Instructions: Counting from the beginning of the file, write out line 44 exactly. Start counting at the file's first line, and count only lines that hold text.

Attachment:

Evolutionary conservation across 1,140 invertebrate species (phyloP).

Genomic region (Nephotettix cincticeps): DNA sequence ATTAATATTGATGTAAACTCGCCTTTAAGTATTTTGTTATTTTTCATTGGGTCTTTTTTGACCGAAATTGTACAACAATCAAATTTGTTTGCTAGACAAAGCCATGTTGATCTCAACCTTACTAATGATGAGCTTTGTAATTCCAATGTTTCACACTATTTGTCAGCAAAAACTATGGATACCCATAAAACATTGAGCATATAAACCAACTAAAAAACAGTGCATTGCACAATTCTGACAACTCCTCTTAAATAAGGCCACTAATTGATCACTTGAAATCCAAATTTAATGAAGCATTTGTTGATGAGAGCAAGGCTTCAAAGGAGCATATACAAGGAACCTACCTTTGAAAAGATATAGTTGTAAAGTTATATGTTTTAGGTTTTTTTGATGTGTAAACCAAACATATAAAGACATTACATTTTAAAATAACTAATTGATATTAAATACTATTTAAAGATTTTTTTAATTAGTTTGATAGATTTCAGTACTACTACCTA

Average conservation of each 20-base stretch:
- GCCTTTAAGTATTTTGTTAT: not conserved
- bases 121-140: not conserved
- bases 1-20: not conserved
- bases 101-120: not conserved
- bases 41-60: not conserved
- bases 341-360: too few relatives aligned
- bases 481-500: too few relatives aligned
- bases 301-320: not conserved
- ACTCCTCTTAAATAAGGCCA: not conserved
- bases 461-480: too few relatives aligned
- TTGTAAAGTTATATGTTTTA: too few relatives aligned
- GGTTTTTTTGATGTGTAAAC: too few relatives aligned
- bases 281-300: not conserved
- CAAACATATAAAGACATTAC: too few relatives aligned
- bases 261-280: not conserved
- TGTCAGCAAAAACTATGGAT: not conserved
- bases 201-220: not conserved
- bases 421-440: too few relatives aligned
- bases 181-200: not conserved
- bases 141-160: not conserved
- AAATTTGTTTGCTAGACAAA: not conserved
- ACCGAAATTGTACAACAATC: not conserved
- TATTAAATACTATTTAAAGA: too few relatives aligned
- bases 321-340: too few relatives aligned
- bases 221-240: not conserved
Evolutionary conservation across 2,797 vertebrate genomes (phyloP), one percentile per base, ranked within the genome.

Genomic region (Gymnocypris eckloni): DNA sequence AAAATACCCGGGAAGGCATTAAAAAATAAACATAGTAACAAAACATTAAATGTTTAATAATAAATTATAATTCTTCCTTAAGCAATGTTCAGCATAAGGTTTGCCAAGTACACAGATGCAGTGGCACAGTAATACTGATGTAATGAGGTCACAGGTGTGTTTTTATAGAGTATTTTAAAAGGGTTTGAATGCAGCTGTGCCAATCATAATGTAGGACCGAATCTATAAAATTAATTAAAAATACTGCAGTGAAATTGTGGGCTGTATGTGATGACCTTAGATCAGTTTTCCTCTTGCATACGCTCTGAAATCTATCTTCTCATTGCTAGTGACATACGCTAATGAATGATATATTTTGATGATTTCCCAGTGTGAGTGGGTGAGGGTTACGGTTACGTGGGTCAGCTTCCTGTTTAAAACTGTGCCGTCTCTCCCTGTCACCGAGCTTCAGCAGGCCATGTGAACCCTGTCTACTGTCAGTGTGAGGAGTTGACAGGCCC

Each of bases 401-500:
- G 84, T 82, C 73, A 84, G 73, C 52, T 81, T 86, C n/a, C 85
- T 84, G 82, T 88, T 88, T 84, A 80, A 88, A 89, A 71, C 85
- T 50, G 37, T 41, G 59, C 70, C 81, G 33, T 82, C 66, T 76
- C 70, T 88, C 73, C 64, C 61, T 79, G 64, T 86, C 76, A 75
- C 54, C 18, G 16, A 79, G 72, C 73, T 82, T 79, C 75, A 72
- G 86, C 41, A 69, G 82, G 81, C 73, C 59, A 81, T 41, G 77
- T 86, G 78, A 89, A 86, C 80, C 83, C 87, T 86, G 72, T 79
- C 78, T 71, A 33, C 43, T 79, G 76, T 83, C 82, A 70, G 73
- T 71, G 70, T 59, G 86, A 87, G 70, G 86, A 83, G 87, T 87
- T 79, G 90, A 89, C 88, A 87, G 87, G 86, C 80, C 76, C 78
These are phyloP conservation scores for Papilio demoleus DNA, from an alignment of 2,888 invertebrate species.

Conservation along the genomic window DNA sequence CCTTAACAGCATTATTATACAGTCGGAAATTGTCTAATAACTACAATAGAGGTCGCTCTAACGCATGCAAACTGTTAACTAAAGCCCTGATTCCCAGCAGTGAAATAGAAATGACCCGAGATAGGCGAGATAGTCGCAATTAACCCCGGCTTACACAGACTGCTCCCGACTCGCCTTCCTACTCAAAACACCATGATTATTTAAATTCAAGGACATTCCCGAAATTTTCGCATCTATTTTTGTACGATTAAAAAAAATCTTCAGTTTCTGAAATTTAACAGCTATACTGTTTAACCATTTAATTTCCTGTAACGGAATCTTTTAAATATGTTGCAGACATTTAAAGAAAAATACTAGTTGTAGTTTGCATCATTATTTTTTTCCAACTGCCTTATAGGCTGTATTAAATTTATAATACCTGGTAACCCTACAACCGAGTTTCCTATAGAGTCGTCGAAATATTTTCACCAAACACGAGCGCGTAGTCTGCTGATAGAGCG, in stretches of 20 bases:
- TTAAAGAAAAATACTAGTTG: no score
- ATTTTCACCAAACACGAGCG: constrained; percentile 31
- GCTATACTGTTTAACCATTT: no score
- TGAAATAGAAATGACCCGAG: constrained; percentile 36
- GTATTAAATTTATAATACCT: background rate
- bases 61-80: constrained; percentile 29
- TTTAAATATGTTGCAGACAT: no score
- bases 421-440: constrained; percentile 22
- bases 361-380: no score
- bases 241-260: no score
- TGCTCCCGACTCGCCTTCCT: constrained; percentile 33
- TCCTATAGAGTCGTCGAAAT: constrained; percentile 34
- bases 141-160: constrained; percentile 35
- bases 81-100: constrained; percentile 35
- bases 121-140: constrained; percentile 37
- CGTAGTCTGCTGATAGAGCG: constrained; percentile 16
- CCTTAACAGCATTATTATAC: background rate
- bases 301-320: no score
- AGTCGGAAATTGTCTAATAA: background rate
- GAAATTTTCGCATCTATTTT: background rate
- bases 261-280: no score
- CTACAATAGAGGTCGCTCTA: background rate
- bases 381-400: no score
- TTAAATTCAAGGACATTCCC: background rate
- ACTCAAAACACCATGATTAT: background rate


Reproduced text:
- TTAAAGAAAAATACTAGTTG: no score